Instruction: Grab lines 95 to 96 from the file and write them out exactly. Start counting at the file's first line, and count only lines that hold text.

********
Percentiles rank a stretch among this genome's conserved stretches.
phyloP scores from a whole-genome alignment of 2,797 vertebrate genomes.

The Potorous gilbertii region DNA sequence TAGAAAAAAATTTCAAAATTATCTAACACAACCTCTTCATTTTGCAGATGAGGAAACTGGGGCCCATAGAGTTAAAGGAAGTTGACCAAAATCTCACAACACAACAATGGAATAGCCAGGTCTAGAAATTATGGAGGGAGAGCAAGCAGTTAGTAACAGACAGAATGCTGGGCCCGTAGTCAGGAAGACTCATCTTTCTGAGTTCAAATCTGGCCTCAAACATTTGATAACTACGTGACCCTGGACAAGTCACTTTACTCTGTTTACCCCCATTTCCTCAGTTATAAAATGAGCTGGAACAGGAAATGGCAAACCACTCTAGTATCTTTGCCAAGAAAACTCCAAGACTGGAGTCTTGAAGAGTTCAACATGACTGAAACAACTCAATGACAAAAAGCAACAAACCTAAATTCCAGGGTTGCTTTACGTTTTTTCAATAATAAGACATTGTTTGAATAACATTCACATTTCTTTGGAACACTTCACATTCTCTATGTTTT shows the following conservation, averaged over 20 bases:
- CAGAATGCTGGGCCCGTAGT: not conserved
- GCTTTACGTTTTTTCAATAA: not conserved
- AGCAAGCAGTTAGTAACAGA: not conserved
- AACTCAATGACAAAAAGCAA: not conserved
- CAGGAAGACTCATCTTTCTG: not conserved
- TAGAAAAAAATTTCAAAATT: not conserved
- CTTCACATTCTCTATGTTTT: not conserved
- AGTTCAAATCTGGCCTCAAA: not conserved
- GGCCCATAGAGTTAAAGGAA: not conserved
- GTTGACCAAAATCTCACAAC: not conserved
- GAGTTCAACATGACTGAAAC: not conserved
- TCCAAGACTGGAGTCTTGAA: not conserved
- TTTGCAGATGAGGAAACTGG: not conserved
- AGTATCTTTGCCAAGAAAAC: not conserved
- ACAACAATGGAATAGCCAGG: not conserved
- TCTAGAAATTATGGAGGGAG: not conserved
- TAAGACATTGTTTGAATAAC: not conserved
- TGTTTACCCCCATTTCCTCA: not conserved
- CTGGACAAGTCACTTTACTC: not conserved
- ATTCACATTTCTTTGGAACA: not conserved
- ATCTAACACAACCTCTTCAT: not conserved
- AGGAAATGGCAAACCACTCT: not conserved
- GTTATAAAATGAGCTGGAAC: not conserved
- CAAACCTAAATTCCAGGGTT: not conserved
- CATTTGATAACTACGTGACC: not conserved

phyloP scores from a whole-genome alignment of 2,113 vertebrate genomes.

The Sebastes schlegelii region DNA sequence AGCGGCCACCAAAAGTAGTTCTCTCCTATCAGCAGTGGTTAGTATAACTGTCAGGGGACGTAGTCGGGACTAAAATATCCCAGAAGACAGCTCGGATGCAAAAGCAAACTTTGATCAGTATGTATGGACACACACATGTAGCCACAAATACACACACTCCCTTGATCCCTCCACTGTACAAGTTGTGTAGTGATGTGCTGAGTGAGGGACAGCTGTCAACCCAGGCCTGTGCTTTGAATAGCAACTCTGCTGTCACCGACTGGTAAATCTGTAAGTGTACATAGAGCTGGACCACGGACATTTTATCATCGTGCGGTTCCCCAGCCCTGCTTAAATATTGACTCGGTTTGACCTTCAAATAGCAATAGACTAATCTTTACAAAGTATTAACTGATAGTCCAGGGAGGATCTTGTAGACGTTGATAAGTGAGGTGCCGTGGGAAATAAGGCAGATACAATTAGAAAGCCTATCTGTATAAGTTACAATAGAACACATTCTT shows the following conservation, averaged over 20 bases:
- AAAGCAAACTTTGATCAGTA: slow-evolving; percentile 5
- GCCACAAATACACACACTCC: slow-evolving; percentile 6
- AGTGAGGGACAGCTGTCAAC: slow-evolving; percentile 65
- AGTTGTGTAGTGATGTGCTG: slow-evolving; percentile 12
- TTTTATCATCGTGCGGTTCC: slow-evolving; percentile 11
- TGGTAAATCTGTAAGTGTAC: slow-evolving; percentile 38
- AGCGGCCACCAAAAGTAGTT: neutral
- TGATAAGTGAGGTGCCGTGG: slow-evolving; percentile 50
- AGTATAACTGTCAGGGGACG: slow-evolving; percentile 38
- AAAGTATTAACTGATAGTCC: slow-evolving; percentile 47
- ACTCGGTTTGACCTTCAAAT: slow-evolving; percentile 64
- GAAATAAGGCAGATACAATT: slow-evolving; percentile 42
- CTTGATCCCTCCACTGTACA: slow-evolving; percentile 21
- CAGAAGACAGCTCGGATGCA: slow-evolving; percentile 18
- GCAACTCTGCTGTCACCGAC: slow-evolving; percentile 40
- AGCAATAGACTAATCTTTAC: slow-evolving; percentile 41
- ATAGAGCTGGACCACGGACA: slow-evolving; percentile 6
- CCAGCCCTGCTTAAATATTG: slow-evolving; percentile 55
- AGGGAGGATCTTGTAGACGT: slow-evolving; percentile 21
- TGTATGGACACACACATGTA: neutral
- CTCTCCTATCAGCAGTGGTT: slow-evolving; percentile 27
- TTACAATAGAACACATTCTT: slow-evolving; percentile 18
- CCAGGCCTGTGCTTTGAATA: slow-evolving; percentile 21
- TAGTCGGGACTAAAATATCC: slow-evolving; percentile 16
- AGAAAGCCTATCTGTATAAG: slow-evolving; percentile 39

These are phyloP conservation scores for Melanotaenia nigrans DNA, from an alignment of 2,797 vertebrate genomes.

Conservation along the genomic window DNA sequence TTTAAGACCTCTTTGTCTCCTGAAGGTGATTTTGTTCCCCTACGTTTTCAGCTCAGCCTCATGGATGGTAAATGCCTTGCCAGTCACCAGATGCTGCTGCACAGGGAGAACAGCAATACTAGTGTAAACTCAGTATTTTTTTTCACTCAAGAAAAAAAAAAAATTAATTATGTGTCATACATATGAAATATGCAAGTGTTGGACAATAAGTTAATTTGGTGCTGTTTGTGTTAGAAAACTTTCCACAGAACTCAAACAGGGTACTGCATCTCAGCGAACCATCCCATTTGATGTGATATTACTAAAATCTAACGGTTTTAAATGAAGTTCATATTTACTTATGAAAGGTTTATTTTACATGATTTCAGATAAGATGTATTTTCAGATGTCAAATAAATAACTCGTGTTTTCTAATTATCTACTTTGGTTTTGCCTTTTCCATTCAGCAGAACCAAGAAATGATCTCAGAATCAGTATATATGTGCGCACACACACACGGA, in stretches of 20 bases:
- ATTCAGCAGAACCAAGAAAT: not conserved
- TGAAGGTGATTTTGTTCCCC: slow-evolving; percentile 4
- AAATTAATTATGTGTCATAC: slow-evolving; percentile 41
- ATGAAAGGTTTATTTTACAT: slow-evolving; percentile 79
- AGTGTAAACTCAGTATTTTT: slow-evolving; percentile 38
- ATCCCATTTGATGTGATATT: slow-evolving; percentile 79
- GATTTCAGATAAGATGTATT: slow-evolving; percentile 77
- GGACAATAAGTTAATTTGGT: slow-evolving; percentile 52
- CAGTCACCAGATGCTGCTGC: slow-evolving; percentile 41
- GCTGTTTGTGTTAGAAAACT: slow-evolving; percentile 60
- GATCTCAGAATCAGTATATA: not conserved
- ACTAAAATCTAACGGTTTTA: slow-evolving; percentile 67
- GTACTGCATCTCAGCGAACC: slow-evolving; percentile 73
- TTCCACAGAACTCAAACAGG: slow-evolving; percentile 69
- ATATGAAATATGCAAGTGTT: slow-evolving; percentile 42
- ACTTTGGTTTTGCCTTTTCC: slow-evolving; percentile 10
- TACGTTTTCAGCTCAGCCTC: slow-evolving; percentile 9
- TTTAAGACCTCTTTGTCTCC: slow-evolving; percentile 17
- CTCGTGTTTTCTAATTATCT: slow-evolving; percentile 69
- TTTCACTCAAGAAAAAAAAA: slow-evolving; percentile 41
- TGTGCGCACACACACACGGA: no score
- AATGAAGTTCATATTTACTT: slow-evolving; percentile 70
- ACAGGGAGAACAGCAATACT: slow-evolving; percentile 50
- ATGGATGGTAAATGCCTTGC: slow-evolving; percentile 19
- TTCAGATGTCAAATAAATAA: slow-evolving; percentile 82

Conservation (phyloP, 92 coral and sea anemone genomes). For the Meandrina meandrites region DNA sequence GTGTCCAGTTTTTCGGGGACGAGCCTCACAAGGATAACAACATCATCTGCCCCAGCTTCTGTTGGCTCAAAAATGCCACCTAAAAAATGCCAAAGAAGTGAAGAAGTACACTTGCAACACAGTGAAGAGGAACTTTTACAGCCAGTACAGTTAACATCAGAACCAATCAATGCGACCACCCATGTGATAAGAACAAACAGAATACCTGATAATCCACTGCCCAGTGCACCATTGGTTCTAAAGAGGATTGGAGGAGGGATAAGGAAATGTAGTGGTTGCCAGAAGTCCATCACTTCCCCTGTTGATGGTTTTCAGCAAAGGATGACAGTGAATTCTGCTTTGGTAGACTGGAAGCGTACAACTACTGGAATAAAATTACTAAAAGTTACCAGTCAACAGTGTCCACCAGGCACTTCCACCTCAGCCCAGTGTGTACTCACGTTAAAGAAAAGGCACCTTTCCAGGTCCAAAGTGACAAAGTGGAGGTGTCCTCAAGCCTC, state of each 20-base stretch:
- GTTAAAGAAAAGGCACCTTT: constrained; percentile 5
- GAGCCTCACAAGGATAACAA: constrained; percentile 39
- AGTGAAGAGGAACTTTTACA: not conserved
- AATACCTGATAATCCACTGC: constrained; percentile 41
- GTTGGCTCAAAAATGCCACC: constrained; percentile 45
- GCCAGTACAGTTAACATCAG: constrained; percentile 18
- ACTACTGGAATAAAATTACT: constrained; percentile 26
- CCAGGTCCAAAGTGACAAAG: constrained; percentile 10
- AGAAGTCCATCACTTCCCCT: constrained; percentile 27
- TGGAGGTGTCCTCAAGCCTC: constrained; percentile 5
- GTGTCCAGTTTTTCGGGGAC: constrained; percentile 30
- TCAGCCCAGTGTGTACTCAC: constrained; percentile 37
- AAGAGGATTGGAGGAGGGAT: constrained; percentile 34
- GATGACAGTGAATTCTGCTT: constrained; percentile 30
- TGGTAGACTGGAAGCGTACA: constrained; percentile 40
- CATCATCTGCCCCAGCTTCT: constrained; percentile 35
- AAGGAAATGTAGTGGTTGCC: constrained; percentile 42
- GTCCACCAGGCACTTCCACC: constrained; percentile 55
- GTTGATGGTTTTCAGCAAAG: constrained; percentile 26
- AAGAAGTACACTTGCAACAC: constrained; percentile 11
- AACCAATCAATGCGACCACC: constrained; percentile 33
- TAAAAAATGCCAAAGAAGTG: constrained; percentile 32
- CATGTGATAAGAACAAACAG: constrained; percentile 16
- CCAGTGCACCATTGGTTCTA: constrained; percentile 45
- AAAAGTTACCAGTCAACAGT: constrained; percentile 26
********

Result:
- TCAGCCCAGTGTGTACTCAC: constrained; percentile 37
- AAGAGGATTGGAGGAGGGAT: constrained; percentile 34